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Chiara Atik Reflects on HBO’s “Girls” and Her Play “Women” Four Years Later

HBO’s Girls returns this month for its sixth and final season. We spoke with playwright Chiara Atik about her 2013 mashup play Womenthe ongoing legacy of the landmark series, and writing.

What inspired you to explore the parallels between Girls and Little Women? How was your play, Women, born?

I think mostly the enduring “four women” archetype: we saw it in Little Women, we saw it in Sex and the City, and then again in Girls. And it’s a model that really works, because the instinct to align or compare yourself with one girl (“I’m a Jo,” “I’m a Miranda,” “I’m a Marnie,” etc) is irresistible. When I wrote the play, Girls was I think in its second or third season? And I’d long been obsessed with Louisa May Alcott / the Little Women story, so it was really the perfect time to do a crossover.

Did you find any challenges blending a modern voice with an older story?

It was mostly just fun. My favorite type of humor is goofy humor that deals in anachronisms, so I really dove into the discrepancies between the time periods head-on. (“Has anyone offered you Opium?” etc.) But jokes aside, Hannah’s journey on Girls is so similar to Jo’s. They both really do think they could be the “voice of their generation”—it’s just a matter of finding the right conduit.

How did you discover Little Women?

I don’t know!! It feels like something I’ve always known, but it must have been via my mom or my aunt. I discovered it very, very early in life, though, and read it many times as I grew up.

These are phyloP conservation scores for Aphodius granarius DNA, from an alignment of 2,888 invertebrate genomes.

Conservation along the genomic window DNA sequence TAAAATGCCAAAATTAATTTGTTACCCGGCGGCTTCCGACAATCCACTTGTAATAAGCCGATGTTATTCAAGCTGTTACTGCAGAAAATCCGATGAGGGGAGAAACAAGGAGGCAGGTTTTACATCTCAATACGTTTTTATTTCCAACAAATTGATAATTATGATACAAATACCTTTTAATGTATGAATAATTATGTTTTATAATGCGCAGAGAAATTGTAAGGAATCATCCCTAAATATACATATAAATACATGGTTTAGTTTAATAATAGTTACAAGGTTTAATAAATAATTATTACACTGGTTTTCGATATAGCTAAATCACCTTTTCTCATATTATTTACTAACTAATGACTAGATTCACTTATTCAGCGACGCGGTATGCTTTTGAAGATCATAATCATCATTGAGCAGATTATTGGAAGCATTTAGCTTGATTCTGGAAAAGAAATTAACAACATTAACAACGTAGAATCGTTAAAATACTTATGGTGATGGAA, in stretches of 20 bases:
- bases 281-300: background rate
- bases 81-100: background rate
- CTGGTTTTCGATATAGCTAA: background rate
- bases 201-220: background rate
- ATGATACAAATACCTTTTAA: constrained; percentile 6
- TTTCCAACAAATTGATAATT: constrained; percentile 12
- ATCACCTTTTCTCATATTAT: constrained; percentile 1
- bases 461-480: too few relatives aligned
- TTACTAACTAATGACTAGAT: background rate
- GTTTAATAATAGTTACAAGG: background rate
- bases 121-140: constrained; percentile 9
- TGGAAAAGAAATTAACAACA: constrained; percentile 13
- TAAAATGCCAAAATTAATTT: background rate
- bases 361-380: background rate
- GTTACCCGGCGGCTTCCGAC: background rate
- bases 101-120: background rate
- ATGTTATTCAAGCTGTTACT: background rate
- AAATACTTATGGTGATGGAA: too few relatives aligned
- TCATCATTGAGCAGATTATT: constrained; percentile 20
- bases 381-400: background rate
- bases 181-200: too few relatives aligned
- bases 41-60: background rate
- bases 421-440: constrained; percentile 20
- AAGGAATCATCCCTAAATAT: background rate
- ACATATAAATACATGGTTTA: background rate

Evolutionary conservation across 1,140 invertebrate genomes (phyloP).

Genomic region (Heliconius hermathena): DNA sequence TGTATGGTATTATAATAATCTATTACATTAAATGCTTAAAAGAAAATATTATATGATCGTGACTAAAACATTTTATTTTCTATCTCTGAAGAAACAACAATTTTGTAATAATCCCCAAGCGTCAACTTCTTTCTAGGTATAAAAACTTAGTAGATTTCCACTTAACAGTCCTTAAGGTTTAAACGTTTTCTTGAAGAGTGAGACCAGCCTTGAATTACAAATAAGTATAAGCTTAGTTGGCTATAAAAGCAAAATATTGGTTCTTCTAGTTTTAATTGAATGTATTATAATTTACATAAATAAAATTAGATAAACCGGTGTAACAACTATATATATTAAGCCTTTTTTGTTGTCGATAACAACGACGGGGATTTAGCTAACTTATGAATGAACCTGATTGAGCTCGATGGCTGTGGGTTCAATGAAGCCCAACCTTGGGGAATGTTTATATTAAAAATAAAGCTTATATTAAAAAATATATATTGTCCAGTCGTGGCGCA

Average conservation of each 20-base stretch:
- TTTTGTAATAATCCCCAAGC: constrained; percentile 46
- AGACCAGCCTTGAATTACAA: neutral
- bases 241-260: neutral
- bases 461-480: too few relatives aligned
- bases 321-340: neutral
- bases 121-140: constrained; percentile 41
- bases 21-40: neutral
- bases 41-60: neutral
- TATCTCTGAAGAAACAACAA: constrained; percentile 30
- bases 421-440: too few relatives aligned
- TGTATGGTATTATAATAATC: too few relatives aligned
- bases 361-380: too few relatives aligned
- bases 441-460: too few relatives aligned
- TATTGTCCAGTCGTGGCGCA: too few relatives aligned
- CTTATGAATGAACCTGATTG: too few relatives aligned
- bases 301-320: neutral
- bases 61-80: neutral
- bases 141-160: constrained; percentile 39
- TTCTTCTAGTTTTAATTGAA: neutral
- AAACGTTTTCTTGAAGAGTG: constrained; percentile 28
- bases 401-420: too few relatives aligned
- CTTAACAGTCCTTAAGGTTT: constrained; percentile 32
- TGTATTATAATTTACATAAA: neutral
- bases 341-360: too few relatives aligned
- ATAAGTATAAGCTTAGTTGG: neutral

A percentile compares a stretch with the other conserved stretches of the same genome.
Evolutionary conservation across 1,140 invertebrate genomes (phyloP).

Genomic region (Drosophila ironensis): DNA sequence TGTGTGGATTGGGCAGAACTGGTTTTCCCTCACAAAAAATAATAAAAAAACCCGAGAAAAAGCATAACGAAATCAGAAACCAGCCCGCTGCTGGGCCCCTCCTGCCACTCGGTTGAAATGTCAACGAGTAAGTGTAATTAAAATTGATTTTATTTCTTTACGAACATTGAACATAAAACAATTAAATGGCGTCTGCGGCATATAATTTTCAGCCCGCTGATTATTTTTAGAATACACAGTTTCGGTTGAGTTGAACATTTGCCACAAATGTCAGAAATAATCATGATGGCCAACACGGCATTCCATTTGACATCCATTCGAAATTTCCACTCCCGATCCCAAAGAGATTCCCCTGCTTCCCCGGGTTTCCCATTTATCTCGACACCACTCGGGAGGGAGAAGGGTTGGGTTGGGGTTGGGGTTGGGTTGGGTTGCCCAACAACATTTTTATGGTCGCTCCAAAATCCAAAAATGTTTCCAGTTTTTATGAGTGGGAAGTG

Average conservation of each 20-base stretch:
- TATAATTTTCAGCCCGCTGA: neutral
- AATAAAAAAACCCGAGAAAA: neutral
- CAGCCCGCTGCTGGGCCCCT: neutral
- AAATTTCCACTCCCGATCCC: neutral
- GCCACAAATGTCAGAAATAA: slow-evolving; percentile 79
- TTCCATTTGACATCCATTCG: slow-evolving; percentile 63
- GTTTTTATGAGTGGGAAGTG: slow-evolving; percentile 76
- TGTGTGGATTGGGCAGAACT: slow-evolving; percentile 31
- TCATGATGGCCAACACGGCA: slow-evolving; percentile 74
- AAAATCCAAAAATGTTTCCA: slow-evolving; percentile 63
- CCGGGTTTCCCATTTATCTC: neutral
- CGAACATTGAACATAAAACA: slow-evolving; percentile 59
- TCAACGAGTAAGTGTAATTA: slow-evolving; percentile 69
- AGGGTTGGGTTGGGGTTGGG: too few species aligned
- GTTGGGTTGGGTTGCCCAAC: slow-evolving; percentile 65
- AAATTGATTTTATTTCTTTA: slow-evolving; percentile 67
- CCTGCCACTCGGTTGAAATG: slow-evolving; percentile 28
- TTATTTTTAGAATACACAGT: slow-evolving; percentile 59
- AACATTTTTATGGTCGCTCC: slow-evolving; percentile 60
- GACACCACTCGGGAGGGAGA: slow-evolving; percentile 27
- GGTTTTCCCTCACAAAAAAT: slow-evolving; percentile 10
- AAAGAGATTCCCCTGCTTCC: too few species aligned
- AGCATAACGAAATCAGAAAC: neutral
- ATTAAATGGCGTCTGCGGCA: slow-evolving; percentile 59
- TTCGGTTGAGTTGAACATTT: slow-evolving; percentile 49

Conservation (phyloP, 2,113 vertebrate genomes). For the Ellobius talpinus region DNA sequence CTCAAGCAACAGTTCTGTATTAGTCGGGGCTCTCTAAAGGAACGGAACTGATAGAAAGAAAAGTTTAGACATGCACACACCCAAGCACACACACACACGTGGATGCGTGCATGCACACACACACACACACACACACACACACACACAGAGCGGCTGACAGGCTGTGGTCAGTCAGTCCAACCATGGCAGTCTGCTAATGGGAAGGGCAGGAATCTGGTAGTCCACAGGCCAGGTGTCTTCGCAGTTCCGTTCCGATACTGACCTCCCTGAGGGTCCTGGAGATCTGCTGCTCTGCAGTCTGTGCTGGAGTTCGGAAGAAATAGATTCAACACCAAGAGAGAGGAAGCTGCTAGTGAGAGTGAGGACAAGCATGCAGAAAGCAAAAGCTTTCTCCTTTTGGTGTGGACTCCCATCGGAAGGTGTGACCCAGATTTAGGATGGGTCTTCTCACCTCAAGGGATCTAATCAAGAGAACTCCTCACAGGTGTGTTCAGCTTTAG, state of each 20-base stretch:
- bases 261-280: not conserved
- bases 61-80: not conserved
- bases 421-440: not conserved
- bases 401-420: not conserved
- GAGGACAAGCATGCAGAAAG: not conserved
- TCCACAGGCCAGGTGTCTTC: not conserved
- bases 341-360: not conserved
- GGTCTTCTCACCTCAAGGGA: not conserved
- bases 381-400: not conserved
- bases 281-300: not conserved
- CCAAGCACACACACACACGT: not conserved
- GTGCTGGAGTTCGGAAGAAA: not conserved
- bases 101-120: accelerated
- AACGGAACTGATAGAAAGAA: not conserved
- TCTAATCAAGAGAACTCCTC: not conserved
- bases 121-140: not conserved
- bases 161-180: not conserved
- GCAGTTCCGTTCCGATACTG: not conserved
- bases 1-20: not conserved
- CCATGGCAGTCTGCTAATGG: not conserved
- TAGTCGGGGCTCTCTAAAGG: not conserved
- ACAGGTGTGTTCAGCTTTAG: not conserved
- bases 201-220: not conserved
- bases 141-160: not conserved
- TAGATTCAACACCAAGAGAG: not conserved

Why do you think the story of Little Women still resonates with audiences and readers almost 150 years after it was written?

Because Little Women is essentially about trying to grow up—that last bridge between adolescence and adulthood. I don’t think that struggle has changed much in the past century-and-a-half, even if the circumstances obviously have. What’s more relatable than Jo’s desperate attempt to be taken seriously in a world run by adult men? Than Amy wanting to look pretty and be well-liked, despite knowing that might be superficial? And the bittersweet nostalgia involved with leaving your childhood home, or seeing things change, and your peers grow up around you while you feel stuck in place—all that felt very, very real to me when I was in my 20s. I don’t think American girlhood is that different now than it was back then.

As anybody with an internet connection knows, Girls has been both very popular and very controversial over the last six years. Why do you think everybody loves talking about this show so much?

Probably because it shines a light on an American experience that people either recognize and identify with as their own, or vehemently reject as not their own.

How do you feel about Girls? Are you a fan?

It was interesting being the exact same age/position as Hannah Horvath when the show came out. I was a recent college graduate living in New York and trying to be a writer, so I will always think of it as emblematic of a certain time in my life, and a specific era in New York as well. And Girls put things on TV that I had never seen portrayed before—depictions of female sexuality, and bodies. I absolutely think it broke ground.

Enough time has passed that we all know the legacy of Little Women. How do you think Girls will be remembered in the future? What do you think its legacy will be?